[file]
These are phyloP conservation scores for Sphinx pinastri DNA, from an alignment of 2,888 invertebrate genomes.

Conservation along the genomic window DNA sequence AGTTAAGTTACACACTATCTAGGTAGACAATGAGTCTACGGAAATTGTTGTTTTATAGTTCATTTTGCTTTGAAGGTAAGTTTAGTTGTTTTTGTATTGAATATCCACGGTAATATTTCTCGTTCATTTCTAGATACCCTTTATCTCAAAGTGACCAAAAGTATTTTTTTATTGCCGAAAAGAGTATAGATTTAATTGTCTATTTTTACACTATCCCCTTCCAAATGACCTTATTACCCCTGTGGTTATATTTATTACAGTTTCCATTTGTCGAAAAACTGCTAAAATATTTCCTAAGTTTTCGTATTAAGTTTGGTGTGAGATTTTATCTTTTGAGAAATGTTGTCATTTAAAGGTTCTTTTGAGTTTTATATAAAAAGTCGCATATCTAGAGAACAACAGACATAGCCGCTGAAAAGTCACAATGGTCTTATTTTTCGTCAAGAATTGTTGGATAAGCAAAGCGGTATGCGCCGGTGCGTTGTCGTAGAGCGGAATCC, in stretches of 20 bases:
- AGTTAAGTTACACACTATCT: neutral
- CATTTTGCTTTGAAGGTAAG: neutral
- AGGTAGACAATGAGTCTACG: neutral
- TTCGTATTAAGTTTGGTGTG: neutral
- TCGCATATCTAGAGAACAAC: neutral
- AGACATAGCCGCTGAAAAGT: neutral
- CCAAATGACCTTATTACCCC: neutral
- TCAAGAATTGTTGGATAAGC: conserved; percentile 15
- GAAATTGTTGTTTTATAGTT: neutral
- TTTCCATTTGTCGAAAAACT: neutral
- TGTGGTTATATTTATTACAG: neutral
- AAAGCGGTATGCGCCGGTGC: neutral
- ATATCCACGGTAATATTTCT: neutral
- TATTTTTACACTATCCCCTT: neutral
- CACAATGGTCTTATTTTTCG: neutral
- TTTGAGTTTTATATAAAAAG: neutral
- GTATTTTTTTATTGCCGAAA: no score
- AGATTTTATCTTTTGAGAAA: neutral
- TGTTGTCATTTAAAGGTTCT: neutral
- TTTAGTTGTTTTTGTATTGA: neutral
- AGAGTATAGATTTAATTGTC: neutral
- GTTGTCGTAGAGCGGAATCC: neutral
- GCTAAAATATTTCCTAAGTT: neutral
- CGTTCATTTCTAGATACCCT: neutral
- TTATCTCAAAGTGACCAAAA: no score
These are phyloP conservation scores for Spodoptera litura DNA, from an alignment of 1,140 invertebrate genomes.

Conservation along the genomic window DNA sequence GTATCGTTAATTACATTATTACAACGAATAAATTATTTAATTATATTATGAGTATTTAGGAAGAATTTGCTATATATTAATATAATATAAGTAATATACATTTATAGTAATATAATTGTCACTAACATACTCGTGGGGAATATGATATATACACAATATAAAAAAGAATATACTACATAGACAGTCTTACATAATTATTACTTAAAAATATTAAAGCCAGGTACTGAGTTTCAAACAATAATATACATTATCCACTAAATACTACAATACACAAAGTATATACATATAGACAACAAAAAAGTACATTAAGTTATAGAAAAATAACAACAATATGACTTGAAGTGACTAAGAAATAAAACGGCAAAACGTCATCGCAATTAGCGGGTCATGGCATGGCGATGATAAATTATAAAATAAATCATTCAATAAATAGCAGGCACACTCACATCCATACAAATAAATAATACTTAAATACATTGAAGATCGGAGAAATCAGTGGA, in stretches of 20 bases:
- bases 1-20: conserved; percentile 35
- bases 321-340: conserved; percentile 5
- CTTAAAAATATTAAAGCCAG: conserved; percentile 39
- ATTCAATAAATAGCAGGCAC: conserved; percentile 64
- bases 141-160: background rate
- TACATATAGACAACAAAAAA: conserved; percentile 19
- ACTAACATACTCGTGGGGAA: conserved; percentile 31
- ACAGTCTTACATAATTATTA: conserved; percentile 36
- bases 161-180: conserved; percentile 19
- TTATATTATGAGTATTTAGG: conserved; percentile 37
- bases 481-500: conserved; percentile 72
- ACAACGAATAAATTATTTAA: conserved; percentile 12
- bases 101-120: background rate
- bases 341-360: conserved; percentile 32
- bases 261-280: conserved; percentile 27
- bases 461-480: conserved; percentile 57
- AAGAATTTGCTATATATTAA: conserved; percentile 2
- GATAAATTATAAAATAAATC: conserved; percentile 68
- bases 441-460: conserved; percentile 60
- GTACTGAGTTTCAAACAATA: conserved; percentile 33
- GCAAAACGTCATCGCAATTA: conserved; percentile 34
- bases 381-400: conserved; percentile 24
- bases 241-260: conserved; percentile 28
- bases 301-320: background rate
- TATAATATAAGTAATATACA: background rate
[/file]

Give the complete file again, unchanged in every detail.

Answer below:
These are phyloP conservation scores for Sphinx pinastri DNA, from an alignment of 2,888 invertebrate genomes.

Conservation along the genomic window DNA sequence AGTTAAGTTACACACTATCTAGGTAGACAATGAGTCTACGGAAATTGTTGTTTTATAGTTCATTTTGCTTTGAAGGTAAGTTTAGTTGTTTTTGTATTGAATATCCACGGTAATATTTCTCGTTCATTTCTAGATACCCTTTATCTCAAAGTGACCAAAAGTATTTTTTTATTGCCGAAAAGAGTATAGATTTAATTGTCTATTTTTACACTATCCCCTTCCAAATGACCTTATTACCCCTGTGGTTATATTTATTACAGTTTCCATTTGTCGAAAAACTGCTAAAATATTTCCTAAGTTTTCGTATTAAGTTTGGTGTGAGATTTTATCTTTTGAGAAATGTTGTCATTTAAAGGTTCTTTTGAGTTTTATATAAAAAGTCGCATATCTAGAGAACAACAGACATAGCCGCTGAAAAGTCACAATGGTCTTATTTTTCGTCAAGAATTGTTGGATAAGCAAAGCGGTATGCGCCGGTGCGTTGTCGTAGAGCGGAATCC, in stretches of 20 bases:
- AGTTAAGTTACACACTATCT: neutral
- CATTTTGCTTTGAAGGTAAG: neutral
- AGGTAGACAATGAGTCTACG: neutral
- TTCGTATTAAGTTTGGTGTG: neutral
- TCGCATATCTAGAGAACAAC: neutral
- AGACATAGCCGCTGAAAAGT: neutral
- CCAAATGACCTTATTACCCC: neutral
- TCAAGAATTGTTGGATAAGC: conserved; percentile 15
- GAAATTGTTGTTTTATAGTT: neutral
- TTTCCATTTGTCGAAAAACT: neutral
- TGTGGTTATATTTATTACAG: neutral
- AAAGCGGTATGCGCCGGTGC: neutral
- ATATCCACGGTAATATTTCT: neutral
- TATTTTTACACTATCCCCTT: neutral
- CACAATGGTCTTATTTTTCG: neutral
- TTTGAGTTTTATATAAAAAG: neutral
- GTATTTTTTTATTGCCGAAA: no score
- AGATTTTATCTTTTGAGAAA: neutral
- TGTTGTCATTTAAAGGTTCT: neutral
- TTTAGTTGTTTTTGTATTGA: neutral
- AGAGTATAGATTTAATTGTC: neutral
- GTTGTCGTAGAGCGGAATCC: neutral
- GCTAAAATATTTCCTAAGTT: neutral
- CGTTCATTTCTAGATACCCT: neutral
- TTATCTCAAAGTGACCAAAA: no score
These are phyloP conservation scores for Spodoptera litura DNA, from an alignment of 1,140 invertebrate genomes.

Conservation along the genomic window DNA sequence GTATCGTTAATTACATTATTACAACGAATAAATTATTTAATTATATTATGAGTATTTAGGAAGAATTTGCTATATATTAATATAATATAAGTAATATACATTTATAGTAATATAATTGTCACTAACATACTCGTGGGGAATATGATATATACACAATATAAAAAAGAATATACTACATAGACAGTCTTACATAATTATTACTTAAAAATATTAAAGCCAGGTACTGAGTTTCAAACAATAATATACATTATCCACTAAATACTACAATACACAAAGTATATACATATAGACAACAAAAAAGTACATTAAGTTATAGAAAAATAACAACAATATGACTTGAAGTGACTAAGAAATAAAACGGCAAAACGTCATCGCAATTAGCGGGTCATGGCATGGCGATGATAAATTATAAAATAAATCATTCAATAAATAGCAGGCACACTCACATCCATACAAATAAATAATACTTAAATACATTGAAGATCGGAGAAATCAGTGGA, in stretches of 20 bases:
- bases 1-20: conserved; percentile 35
- bases 321-340: conserved; percentile 5
- CTTAAAAATATTAAAGCCAG: conserved; percentile 39
- ATTCAATAAATAGCAGGCAC: conserved; percentile 64
- bases 141-160: background rate
- TACATATAGACAACAAAAAA: conserved; percentile 19
- ACTAACATACTCGTGGGGAA: conserved; percentile 31
- ACAGTCTTACATAATTATTA: conserved; percentile 36
- bases 161-180: conserved; percentile 19
- TTATATTATGAGTATTTAGG: conserved; percentile 37
- bases 481-500: conserved; percentile 72
- ACAACGAATAAATTATTTAA: conserved; percentile 12
- bases 101-120: background rate
- bases 341-360: conserved; percentile 32
- bases 261-280: conserved; percentile 27
- bases 461-480: conserved; percentile 57
- AAGAATTTGCTATATATTAA: conserved; percentile 2
- GATAAATTATAAAATAAATC: conserved; percentile 68
- bases 441-460: conserved; percentile 60
- GTACTGAGTTTCAAACAATA: conserved; percentile 33
- GCAAAACGTCATCGCAATTA: conserved; percentile 34
- bases 381-400: conserved; percentile 24
- bases 241-260: conserved; percentile 28
- bases 301-320: background rate
- TATAATATAAGTAATATACA: background rate